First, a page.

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A Historic Craftsman House Frequented by Artists Is Now a Cool Gallery

A Historic Craftsman House Frequented by Artists Is Now a Cool Gallery


The historic Pasadena Craftsman home of the longtime ceramist Stanley Edmonson came into the spotlight this month when it was announced that it would transform into a gallery to house monthly artistic residences. A communal gathering spot for artists since the late 1950s, Stanley’s—as the art space is now known—continues the 100-year-old Craftsman tradition of housing and supporting artists through the new program. The ongoing effort will be accompanied by intimate exhibitions that integrate artwork into the light-filled expanse of the historic structure.

“When Stan’s mom passed away, the family decided to do an estate sale,” gallery curator Sebastian Gladstone explains to AD PRO of how the project came about. “His mom owned a lot of his work, and so we kind of set up the house to be a gallery: Stan’s dad was an artist, and Stan is an artist, and most of what he has [in the house] was art.… There’s not a lot of furniture there.”

Another room, another view. 

Photo: Courtesy of Stanley’s

The family had an estate sale in September to sell her possessions. According to Gladstone, hundreds of people showed up, partly because Edmondson has had a wonderful relationship with many artists including Ruby Neri and Kenny Scharf. “Though people had never heard of Stanley Edmonson, they wanted to invest in his pieces, and the family worked a deal with me to operate a gallery out of his home,” Gladstone adds.

The house, located in a historic district in Pasadena, is near the famed Gamble House and Frank Lloyd Wright’s La Miniatura. Edmondson has always used the house as a community space for artists who would simply show up and use the space. “Stan’s sister is a classically trained cellist, and they would have trios perform concerts in their home as well,” says Gladstone.

The inaugural show, assembled in a month and a half, features the work of designer Darren Romanelli, ceramist Candice Romanelli, and painter Isabella Cuglievan. The interlocking exhibits are shown in two rooms: the living and the dining areas of the house. Unfortunately, due to the rising number of COVID-19 cases in the Los Angeles area, it will now operate virtually.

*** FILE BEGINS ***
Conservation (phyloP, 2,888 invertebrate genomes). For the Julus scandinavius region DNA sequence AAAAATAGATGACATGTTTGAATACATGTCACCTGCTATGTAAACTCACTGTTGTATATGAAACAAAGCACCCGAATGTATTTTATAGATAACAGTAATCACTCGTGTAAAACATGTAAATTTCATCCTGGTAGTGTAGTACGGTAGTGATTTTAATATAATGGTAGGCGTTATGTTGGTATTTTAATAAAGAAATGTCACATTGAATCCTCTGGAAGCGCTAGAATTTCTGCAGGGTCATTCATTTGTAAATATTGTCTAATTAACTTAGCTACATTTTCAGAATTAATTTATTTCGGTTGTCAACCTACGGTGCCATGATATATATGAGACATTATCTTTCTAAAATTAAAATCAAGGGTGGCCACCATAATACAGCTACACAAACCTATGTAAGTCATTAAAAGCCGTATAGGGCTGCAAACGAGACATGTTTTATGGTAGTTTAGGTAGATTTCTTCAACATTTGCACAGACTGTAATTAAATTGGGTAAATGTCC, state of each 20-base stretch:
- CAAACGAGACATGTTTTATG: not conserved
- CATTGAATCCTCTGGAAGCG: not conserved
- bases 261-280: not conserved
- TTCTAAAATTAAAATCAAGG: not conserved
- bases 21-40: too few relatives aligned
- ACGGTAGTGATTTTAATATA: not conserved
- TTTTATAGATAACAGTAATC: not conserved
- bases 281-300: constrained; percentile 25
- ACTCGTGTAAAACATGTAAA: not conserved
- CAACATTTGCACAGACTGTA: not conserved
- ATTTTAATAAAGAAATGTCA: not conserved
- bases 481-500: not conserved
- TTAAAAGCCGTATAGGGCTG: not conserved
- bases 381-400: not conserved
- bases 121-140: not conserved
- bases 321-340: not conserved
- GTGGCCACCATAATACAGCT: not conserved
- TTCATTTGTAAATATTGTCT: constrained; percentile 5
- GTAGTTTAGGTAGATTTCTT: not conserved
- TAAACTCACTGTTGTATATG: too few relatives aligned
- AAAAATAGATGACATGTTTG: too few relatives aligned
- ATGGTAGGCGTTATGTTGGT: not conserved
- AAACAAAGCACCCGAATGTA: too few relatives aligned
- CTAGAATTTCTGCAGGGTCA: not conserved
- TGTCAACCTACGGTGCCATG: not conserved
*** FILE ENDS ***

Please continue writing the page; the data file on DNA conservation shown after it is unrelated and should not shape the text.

Darren Romanelli’s bright lounge Craftsman chairs, made with vintage quilts, denim, potato sacks, and pillowcases, are difficult to miss. Candice Romanelli’s high-fired stoneware glazed pots, with their asymmetrical shapes and floral design, are beautiful and organic. And Cuglievan’s psychedelic artworks on cold-pressed watercolor paper and cotton fabric arrest viewers with their Kandinsky-like colors and kaleidoscopic shapes.

Viewers can take a “walk-through” of the current exhibit using FaceTime appointments; you’ll need to send an email to the gallery. After the show comes to a close, the next roster will include the light sculptures of Bennet Schlesinger, a series of recycled newspaper clocks by Sarah French, and pieces by George Sherman—a 75-year-old ceramist whose work has never been publicly shown. A contemporary of Peter Voulkos and John Mason, Sherman makes ceramic vessels and wall pieces.

“The main purpose of the gallery is to have a sense of community that is so lacking in the digital world we have right now,” says Gladstone. “Hopefully, this will translate into something beyond a gallery. We sold out more than two thirds of the show before we even opened.”

A bamboo-wallpapered space, seen here in its non-exhibition state. 

Photo: Yoshihiro Makino / Courtesy of Stanley’s

Out back, ceramic sculptures dominate. 

Photo: Yoshihiro Makino / Courtesy of Stanley’s



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